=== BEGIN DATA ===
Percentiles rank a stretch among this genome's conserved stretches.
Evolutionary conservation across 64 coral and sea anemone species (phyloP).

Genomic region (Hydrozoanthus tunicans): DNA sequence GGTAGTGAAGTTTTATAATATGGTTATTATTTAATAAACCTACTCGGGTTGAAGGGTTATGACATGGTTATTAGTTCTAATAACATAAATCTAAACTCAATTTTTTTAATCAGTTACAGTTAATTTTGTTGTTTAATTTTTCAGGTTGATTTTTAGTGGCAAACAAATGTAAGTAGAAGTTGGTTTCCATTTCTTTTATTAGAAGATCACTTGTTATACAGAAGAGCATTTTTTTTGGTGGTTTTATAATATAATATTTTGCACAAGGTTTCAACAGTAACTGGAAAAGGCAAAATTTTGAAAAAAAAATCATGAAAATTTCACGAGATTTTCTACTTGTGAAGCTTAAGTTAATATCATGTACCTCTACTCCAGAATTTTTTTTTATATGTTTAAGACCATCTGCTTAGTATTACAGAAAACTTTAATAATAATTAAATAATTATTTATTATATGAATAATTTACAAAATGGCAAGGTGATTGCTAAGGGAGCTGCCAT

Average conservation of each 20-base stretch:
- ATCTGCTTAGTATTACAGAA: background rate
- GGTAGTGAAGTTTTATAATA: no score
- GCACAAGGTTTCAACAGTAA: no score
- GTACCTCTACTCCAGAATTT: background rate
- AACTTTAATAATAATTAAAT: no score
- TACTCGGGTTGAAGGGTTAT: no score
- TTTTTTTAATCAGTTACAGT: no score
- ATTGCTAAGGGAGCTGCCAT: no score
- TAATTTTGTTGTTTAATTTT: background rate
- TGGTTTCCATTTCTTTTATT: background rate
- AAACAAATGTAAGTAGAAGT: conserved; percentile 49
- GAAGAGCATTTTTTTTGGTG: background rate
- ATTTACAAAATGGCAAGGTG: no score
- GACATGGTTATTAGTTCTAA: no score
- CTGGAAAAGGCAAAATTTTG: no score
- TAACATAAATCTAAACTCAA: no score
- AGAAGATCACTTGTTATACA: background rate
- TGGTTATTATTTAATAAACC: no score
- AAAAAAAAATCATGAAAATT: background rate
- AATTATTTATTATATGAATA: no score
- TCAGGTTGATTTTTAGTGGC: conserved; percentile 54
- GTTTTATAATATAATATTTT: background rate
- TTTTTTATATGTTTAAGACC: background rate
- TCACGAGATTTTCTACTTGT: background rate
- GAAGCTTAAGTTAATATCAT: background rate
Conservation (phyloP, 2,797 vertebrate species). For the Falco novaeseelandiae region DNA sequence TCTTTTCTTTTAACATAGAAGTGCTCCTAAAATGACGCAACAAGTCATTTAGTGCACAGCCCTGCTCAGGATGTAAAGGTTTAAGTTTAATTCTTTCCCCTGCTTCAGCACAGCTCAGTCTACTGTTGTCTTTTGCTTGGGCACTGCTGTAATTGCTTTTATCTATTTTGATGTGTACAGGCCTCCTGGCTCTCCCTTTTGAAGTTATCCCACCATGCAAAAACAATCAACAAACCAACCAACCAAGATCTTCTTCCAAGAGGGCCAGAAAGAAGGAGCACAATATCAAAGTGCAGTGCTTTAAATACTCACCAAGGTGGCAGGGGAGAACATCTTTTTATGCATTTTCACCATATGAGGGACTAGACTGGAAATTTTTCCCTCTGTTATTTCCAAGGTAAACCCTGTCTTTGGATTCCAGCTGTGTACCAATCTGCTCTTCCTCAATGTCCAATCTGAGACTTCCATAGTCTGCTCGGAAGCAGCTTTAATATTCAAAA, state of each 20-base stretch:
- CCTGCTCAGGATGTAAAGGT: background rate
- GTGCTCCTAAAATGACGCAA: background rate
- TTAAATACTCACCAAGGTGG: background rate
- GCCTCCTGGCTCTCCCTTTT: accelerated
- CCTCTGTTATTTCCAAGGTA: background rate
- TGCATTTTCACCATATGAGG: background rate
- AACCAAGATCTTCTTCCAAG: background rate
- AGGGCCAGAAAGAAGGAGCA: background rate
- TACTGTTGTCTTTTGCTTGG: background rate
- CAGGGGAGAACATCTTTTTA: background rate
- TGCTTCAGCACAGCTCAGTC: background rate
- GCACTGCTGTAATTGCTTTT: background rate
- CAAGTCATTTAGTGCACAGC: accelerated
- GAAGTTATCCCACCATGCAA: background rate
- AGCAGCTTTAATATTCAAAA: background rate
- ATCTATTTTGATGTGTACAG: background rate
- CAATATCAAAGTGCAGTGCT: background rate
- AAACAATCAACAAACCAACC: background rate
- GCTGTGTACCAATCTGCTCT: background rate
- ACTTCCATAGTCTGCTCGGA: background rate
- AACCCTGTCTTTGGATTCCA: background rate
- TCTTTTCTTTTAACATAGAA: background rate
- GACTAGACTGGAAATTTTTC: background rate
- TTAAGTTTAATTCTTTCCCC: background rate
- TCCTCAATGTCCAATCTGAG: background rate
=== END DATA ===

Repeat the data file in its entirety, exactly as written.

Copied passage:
Percentiles rank a stretch among this genome's conserved stretches.
Evolutionary conservation across 64 coral and sea anemone species (phyloP).

Genomic region (Hydrozoanthus tunicans): DNA sequence GGTAGTGAAGTTTTATAATATGGTTATTATTTAATAAACCTACTCGGGTTGAAGGGTTATGACATGGTTATTAGTTCTAATAACATAAATCTAAACTCAATTTTTTTAATCAGTTACAGTTAATTTTGTTGTTTAATTTTTCAGGTTGATTTTTAGTGGCAAACAAATGTAAGTAGAAGTTGGTTTCCATTTCTTTTATTAGAAGATCACTTGTTATACAGAAGAGCATTTTTTTTGGTGGTTTTATAATATAATATTTTGCACAAGGTTTCAACAGTAACTGGAAAAGGCAAAATTTTGAAAAAAAAATCATGAAAATTTCACGAGATTTTCTACTTGTGAAGCTTAAGTTAATATCATGTACCTCTACTCCAGAATTTTTTTTTATATGTTTAAGACCATCTGCTTAGTATTACAGAAAACTTTAATAATAATTAAATAATTATTTATTATATGAATAATTTACAAAATGGCAAGGTGATTGCTAAGGGAGCTGCCAT

Average conservation of each 20-base stretch:
- ATCTGCTTAGTATTACAGAA: background rate
- GGTAGTGAAGTTTTATAATA: no score
- GCACAAGGTTTCAACAGTAA: no score
- GTACCTCTACTCCAGAATTT: background rate
- AACTTTAATAATAATTAAAT: no score
- TACTCGGGTTGAAGGGTTAT: no score
- TTTTTTTAATCAGTTACAGT: no score
- ATTGCTAAGGGAGCTGCCAT: no score
- TAATTTTGTTGTTTAATTTT: background rate
- TGGTTTCCATTTCTTTTATT: background rate
- AAACAAATGTAAGTAGAAGT: conserved; percentile 49
- GAAGAGCATTTTTTTTGGTG: background rate
- ATTTACAAAATGGCAAGGTG: no score
- GACATGGTTATTAGTTCTAA: no score
- CTGGAAAAGGCAAAATTTTG: no score
- TAACATAAATCTAAACTCAA: no score
- AGAAGATCACTTGTTATACA: background rate
- TGGTTATTATTTAATAAACC: no score
- AAAAAAAAATCATGAAAATT: background rate
- AATTATTTATTATATGAATA: no score
- TCAGGTTGATTTTTAGTGGC: conserved; percentile 54
- GTTTTATAATATAATATTTT: background rate
- TTTTTTATATGTTTAAGACC: background rate
- TCACGAGATTTTCTACTTGT: background rate
- GAAGCTTAAGTTAATATCAT: background rate
Conservation (phyloP, 2,797 vertebrate species). For the Falco novaeseelandiae region DNA sequence TCTTTTCTTTTAACATAGAAGTGCTCCTAAAATGACGCAACAAGTCATTTAGTGCACAGCCCTGCTCAGGATGTAAAGGTTTAAGTTTAATTCTTTCCCCTGCTTCAGCACAGCTCAGTCTACTGTTGTCTTTTGCTTGGGCACTGCTGTAATTGCTTTTATCTATTTTGATGTGTACAGGCCTCCTGGCTCTCCCTTTTGAAGTTATCCCACCATGCAAAAACAATCAACAAACCAACCAACCAAGATCTTCTTCCAAGAGGGCCAGAAAGAAGGAGCACAATATCAAAGTGCAGTGCTTTAAATACTCACCAAGGTGGCAGGGGAGAACATCTTTTTATGCATTTTCACCATATGAGGGACTAGACTGGAAATTTTTCCCTCTGTTATTTCCAAGGTAAACCCTGTCTTTGGATTCCAGCTGTGTACCAATCTGCTCTTCCTCAATGTCCAATCTGAGACTTCCATAGTCTGCTCGGAAGCAGCTTTAATATTCAAAA, state of each 20-base stretch:
- CCTGCTCAGGATGTAAAGGT: background rate
- GTGCTCCTAAAATGACGCAA: background rate
- TTAAATACTCACCAAGGTGG: background rate
- GCCTCCTGGCTCTCCCTTTT: accelerated
- CCTCTGTTATTTCCAAGGTA: background rate
- TGCATTTTCACCATATGAGG: background rate
- AACCAAGATCTTCTTCCAAG: background rate
- AGGGCCAGAAAGAAGGAGCA: background rate
- TACTGTTGTCTTTTGCTTGG: background rate
- CAGGGGAGAACATCTTTTTA: background rate
- TGCTTCAGCACAGCTCAGTC: background rate
- GCACTGCTGTAATTGCTTTT: background rate
- CAAGTCATTTAGTGCACAGC: accelerated
- GAAGTTATCCCACCATGCAA: background rate
- AGCAGCTTTAATATTCAAAA: background rate
- ATCTATTTTGATGTGTACAG: background rate
- CAATATCAAAGTGCAGTGCT: background rate
- AAACAATCAACAAACCAACC: background rate
- GCTGTGTACCAATCTGCTCT: background rate
- ACTTCCATAGTCTGCTCGGA: background rate
- AACCCTGTCTTTGGATTCCA: background rate
- TCTTTTCTTTTAACATAGAA: background rate
- GACTAGACTGGAAATTTTTC: background rate
- TTAAGTTTAATTCTTTCCCC: background rate
- TCCTCAATGTCCAATCTGAG: background rate